According to the European airline bailout tracker run by Greenpeace and environmental groups Transport & Environment and Carbon Market Watch, European governments have already given about €30 billion in financial aid.
Of that amount, close to half applies to just two airlines: Lufthansa and Air France-KLM, while other national carriers added together account for the vast majority of remaining funds dispersed.
The European Commission gave the green light to the funding but attached conditions, such as forcing carriers to give up prized airport slots.
But Ryanair CEO Michael O'Leary is furious and has been typically blunt in what he sees as unfair state aid. He said airlines such as Air France would never pay back the billions given to them by governments and that the deals are unfair to airline groups such as his.
"We, easyJet, IAG and the others have to compete with these state-aid, crack cocaine junkies," he said.
Ryanair launched a legal battle against state aid in various European courts. The common thread in the argument is that the kind of support received by Lufthansa and Air France-KLM is discriminatory. On Wednesday, the European Court of Justice ruled in the budget carrier's favor.
The court annulled the European Commission's approval of financial aid awarded to KLM by the Dutch government and a separate bailout for Portuguese carrier TAP.
What the bailout situation means for the future of aviation in Europe is a matter of serious debate. Some analysts take the view that ultimately, airlines that survive the pandemic without state aid will become more efficient and more competitive in the longer run.
Others take the opposite view. "For many airlines, the absence of government support could ultimately mean disaster, especially for the large carriers," Shukor Yusof, the founder of aviation consultancy Endau Analytics, told Bloomberg. Ryanair itself has echoed similar sentiments.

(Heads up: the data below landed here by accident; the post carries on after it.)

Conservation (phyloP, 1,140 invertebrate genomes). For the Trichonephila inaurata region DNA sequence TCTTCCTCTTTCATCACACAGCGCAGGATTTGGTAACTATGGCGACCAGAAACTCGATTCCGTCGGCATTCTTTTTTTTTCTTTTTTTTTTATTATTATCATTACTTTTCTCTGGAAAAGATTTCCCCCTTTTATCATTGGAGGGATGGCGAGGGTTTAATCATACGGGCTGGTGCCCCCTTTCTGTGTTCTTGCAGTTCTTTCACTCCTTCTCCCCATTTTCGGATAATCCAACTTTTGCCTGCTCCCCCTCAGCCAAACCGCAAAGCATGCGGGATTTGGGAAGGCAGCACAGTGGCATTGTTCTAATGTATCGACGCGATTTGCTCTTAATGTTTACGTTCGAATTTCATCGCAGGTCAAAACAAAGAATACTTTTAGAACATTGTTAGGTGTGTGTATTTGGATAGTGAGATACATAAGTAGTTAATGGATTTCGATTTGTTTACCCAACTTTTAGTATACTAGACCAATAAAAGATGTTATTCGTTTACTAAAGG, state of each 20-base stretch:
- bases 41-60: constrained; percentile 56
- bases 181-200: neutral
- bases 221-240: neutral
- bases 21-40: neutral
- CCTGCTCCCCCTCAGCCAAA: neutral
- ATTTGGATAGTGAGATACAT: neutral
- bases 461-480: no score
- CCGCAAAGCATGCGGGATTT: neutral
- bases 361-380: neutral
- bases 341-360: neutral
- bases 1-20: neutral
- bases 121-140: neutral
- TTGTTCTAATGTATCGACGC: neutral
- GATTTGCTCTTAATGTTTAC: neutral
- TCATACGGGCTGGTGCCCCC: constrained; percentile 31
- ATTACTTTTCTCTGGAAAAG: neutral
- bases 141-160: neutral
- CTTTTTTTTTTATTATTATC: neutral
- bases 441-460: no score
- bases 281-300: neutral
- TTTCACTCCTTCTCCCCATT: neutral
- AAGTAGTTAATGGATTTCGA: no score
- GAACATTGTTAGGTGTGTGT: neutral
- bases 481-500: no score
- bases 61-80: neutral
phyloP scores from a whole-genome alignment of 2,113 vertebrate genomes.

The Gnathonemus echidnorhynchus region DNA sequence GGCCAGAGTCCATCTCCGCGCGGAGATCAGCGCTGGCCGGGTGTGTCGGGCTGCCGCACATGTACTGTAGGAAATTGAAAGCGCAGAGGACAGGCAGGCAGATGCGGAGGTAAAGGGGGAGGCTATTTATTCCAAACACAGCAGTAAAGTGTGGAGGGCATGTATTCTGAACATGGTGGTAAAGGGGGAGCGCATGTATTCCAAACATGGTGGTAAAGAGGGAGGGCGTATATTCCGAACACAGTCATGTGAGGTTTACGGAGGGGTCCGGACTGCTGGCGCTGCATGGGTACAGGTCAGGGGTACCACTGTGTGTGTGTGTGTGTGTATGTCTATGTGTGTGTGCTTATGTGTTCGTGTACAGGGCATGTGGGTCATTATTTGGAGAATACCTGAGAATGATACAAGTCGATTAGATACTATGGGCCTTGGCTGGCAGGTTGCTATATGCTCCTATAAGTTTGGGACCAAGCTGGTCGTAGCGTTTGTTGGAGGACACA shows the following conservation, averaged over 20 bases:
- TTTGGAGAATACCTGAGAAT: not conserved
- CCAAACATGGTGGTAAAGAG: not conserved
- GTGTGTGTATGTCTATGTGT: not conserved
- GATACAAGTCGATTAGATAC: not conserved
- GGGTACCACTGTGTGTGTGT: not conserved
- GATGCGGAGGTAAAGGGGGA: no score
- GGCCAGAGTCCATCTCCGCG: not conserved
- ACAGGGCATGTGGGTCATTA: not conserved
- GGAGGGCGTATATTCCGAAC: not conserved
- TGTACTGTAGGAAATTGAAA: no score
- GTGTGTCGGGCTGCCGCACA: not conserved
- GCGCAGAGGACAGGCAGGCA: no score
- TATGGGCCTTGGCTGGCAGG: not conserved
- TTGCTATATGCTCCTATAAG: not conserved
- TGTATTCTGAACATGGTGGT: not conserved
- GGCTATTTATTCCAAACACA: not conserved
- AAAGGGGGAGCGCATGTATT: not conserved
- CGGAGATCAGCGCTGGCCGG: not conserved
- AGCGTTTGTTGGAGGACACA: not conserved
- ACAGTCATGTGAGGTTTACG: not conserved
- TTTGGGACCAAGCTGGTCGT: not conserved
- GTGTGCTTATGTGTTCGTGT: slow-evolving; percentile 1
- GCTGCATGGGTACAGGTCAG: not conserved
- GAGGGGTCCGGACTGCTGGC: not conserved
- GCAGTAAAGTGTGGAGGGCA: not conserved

An airplane carrying 2 million doses of AstraZeneca from India lands at Galeao Air Base in Rio de Janeiro
There is another side to the entire question and that relates to the environment and the need for EU governments to reduce carbon emissions, with aviation an obvious heavy contributor. Greenpeace launched its tracker to highlight the extent to which governments have bailed out airlines without strict environmental conditions.
"Injecting taxpayers' money into this very polluting industry with no environmental strings attached makes no sense at all," Greenpeace transport policy adviser Lorelei Limousin told DW. "Returning to normal is really not an option."
She said Greenpeace was not opposed to public support for airlines, but that billions of public money should be directed toward supporting workers and the fight to reduce emissions, rather than simply to put pre-pandemic volumes of planes back in the air.
Airlines argue that the massive daily cash burn caused by having airplanes on the ground makes such an approach impossible in a pandemic.
That points towards the many valid but competing claims at the center of the debate on aviation's post-pandemic future, whether it is airlines striving to thrive or simply survive, environmentalists looking to reduce emissions, or pilots and cabin crew looking to get back to work in the clouds again.